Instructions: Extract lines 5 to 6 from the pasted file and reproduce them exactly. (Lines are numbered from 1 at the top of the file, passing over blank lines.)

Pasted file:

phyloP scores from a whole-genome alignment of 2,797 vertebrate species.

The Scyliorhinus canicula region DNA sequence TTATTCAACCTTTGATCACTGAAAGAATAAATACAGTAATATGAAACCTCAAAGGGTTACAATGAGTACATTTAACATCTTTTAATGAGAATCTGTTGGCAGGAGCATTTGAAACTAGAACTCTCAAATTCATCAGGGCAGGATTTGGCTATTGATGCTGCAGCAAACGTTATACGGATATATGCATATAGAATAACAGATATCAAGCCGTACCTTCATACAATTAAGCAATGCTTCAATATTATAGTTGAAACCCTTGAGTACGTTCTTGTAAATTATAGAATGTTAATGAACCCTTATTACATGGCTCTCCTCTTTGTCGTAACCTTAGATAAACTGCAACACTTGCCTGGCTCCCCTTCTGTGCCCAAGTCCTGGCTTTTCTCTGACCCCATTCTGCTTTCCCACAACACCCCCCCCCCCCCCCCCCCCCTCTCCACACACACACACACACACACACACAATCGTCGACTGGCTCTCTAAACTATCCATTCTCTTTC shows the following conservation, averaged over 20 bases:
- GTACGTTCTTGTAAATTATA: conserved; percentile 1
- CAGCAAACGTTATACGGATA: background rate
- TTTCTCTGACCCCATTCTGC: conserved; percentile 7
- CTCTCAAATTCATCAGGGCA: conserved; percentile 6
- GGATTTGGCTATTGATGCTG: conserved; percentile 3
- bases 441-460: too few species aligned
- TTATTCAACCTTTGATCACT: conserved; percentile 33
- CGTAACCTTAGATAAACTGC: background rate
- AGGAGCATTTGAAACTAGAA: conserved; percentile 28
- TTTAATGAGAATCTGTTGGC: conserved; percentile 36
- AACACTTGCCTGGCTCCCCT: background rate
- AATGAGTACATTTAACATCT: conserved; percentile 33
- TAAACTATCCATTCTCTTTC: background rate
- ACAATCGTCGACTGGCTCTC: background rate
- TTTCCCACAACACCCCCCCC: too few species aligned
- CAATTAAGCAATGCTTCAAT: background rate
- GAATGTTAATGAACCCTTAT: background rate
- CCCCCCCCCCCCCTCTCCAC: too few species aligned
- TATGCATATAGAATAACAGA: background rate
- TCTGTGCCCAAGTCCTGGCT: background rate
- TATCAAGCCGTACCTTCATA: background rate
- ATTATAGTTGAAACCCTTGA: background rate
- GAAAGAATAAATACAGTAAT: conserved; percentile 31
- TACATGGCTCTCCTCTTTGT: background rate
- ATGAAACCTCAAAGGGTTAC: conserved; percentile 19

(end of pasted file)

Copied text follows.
- TTTCTCTGACCCCATTCTGC: conserved; percentile 7
- CTCTCAAATTCATCAGGGCA: conserved; percentile 6